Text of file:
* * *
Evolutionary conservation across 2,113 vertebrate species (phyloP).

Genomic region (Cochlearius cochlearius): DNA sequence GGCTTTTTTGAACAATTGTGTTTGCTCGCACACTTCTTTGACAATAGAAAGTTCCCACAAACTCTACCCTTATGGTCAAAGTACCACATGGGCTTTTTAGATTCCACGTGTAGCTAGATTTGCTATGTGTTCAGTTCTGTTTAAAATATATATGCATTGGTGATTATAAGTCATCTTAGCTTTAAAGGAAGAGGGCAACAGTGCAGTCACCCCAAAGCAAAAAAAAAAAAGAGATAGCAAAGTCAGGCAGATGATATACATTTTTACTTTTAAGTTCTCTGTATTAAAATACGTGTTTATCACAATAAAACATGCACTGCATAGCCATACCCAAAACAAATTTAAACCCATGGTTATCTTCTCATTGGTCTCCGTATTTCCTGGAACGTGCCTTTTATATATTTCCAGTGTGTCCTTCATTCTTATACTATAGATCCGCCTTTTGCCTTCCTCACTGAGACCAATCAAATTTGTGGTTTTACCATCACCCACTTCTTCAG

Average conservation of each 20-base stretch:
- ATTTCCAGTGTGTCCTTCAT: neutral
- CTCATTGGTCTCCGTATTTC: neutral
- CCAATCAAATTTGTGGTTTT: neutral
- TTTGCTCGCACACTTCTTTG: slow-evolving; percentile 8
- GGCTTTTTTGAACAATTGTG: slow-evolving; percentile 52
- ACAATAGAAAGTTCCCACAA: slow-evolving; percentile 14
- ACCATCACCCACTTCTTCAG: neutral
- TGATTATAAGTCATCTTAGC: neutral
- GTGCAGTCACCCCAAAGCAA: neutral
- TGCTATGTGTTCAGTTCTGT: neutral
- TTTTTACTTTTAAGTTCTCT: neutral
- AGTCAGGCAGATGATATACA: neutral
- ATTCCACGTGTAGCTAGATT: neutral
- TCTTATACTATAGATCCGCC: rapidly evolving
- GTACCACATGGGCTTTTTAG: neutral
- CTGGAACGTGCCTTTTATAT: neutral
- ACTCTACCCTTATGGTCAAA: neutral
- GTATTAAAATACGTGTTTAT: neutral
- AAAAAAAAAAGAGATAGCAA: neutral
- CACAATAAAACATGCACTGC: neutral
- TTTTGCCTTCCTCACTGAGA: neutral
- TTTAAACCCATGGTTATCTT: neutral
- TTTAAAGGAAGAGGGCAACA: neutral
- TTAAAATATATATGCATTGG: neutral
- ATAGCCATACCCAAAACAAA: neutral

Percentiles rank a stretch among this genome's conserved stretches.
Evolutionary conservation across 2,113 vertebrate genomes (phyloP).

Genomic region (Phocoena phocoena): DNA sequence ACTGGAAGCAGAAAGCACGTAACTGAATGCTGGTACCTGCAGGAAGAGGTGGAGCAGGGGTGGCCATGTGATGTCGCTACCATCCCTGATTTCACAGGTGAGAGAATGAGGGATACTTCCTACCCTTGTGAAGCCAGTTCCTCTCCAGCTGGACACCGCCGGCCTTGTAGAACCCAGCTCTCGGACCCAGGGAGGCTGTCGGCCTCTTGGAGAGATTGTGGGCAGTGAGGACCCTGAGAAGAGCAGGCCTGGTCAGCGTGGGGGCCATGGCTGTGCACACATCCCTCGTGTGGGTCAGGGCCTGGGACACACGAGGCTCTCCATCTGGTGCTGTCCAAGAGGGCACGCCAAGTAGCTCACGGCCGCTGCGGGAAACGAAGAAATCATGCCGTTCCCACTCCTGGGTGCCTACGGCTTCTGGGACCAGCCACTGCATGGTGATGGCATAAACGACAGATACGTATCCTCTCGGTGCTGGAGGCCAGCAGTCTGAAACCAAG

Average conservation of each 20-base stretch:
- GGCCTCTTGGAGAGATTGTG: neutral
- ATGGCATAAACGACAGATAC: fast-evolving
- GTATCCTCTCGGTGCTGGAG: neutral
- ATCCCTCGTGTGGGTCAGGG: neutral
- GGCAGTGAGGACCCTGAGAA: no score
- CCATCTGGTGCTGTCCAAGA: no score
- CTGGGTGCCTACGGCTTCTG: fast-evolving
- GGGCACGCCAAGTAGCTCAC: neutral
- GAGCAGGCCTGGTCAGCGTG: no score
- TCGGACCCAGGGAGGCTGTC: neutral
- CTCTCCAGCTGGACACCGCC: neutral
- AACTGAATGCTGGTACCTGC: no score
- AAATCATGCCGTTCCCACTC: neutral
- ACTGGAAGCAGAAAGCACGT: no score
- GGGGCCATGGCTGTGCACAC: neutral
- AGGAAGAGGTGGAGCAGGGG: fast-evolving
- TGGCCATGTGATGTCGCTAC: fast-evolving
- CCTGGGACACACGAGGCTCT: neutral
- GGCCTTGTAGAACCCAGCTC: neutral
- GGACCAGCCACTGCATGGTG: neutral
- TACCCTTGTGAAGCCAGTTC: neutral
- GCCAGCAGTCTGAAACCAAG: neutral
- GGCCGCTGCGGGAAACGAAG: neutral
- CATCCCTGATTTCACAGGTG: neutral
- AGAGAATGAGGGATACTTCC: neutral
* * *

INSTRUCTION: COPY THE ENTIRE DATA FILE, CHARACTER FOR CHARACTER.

Evolutionary conservation across 2,113 vertebrate species (phyloP).

Genomic region (Cochlearius cochlearius): DNA sequence GGCTTTTTTGAACAATTGTGTTTGCTCGCACACTTCTTTGACAATAGAAAGTTCCCACAAACTCTACCCTTATGGTCAAAGTACCACATGGGCTTTTTAGATTCCACGTGTAGCTAGATTTGCTATGTGTTCAGTTCTGTTTAAAATATATATGCATTGGTGATTATAAGTCATCTTAGCTTTAAAGGAAGAGGGCAACAGTGCAGTCACCCCAAAGCAAAAAAAAAAAAGAGATAGCAAAGTCAGGCAGATGATATACATTTTTACTTTTAAGTTCTCTGTATTAAAATACGTGTTTATCACAATAAAACATGCACTGCATAGCCATACCCAAAACAAATTTAAACCCATGGTTATCTTCTCATTGGTCTCCGTATTTCCTGGAACGTGCCTTTTATATATTTCCAGTGTGTCCTTCATTCTTATACTATAGATCCGCCTTTTGCCTTCCTCACTGAGACCAATCAAATTTGTGGTTTTACCATCACCCACTTCTTCAG

Average conservation of each 20-base stretch:
- ATTTCCAGTGTGTCCTTCAT: neutral
- CTCATTGGTCTCCGTATTTC: neutral
- CCAATCAAATTTGTGGTTTT: neutral
- TTTGCTCGCACACTTCTTTG: slow-evolving; percentile 8
- GGCTTTTTTGAACAATTGTG: slow-evolving; percentile 52
- ACAATAGAAAGTTCCCACAA: slow-evolving; percentile 14
- ACCATCACCCACTTCTTCAG: neutral
- TGATTATAAGTCATCTTAGC: neutral
- GTGCAGTCACCCCAAAGCAA: neutral
- TGCTATGTGTTCAGTTCTGT: neutral
- TTTTTACTTTTAAGTTCTCT: neutral
- AGTCAGGCAGATGATATACA: neutral
- ATTCCACGTGTAGCTAGATT: neutral
- TCTTATACTATAGATCCGCC: rapidly evolving
- GTACCACATGGGCTTTTTAG: neutral
- CTGGAACGTGCCTTTTATAT: neutral
- ACTCTACCCTTATGGTCAAA: neutral
- GTATTAAAATACGTGTTTAT: neutral
- AAAAAAAAAAGAGATAGCAA: neutral
- CACAATAAAACATGCACTGC: neutral
- TTTTGCCTTCCTCACTGAGA: neutral
- TTTAAACCCATGGTTATCTT: neutral
- TTTAAAGGAAGAGGGCAACA: neutral
- TTAAAATATATATGCATTGG: neutral
- ATAGCCATACCCAAAACAAA: neutral

Percentiles rank a stretch among this genome's conserved stretches.
Evolutionary conservation across 2,113 vertebrate genomes (phyloP).

Genomic region (Phocoena phocoena): DNA sequence ACTGGAAGCAGAAAGCACGTAACTGAATGCTGGTACCTGCAGGAAGAGGTGGAGCAGGGGTGGCCATGTGATGTCGCTACCATCCCTGATTTCACAGGTGAGAGAATGAGGGATACTTCCTACCCTTGTGAAGCCAGTTCCTCTCCAGCTGGACACCGCCGGCCTTGTAGAACCCAGCTCTCGGACCCAGGGAGGCTGTCGGCCTCTTGGAGAGATTGTGGGCAGTGAGGACCCTGAGAAGAGCAGGCCTGGTCAGCGTGGGGGCCATGGCTGTGCACACATCCCTCGTGTGGGTCAGGGCCTGGGACACACGAGGCTCTCCATCTGGTGCTGTCCAAGAGGGCACGCCAAGTAGCTCACGGCCGCTGCGGGAAACGAAGAAATCATGCCGTTCCCACTCCTGGGTGCCTACGGCTTCTGGGACCAGCCACTGCATGGTGATGGCATAAACGACAGATACGTATCCTCTCGGTGCTGGAGGCCAGCAGTCTGAAACCAAG

Average conservation of each 20-base stretch:
- GGCCTCTTGGAGAGATTGTG: neutral
- ATGGCATAAACGACAGATAC: fast-evolving
- GTATCCTCTCGGTGCTGGAG: neutral
- ATCCCTCGTGTGGGTCAGGG: neutral
- GGCAGTGAGGACCCTGAGAA: no score
- CCATCTGGTGCTGTCCAAGA: no score
- CTGGGTGCCTACGGCTTCTG: fast-evolving
- GGGCACGCCAAGTAGCTCAC: neutral
- GAGCAGGCCTGGTCAGCGTG: no score
- TCGGACCCAGGGAGGCTGTC: neutral
- CTCTCCAGCTGGACACCGCC: neutral
- AACTGAATGCTGGTACCTGC: no score
- AAATCATGCCGTTCCCACTC: neutral
- ACTGGAAGCAGAAAGCACGT: no score
- GGGGCCATGGCTGTGCACAC: neutral
- AGGAAGAGGTGGAGCAGGGG: fast-evolving
- TGGCCATGTGATGTCGCTAC: fast-evolving
- CCTGGGACACACGAGGCTCT: neutral
- GGCCTTGTAGAACCCAGCTC: neutral
- GGACCAGCCACTGCATGGTG: neutral
- TACCCTTGTGAAGCCAGTTC: neutral
- GCCAGCAGTCTGAAACCAAG: neutral
- GGCCGCTGCGGGAAACGAAG: neutral
- CATCCCTGATTTCACAGGTG: neutral
- AGAGAATGAGGGATACTTCC: neutral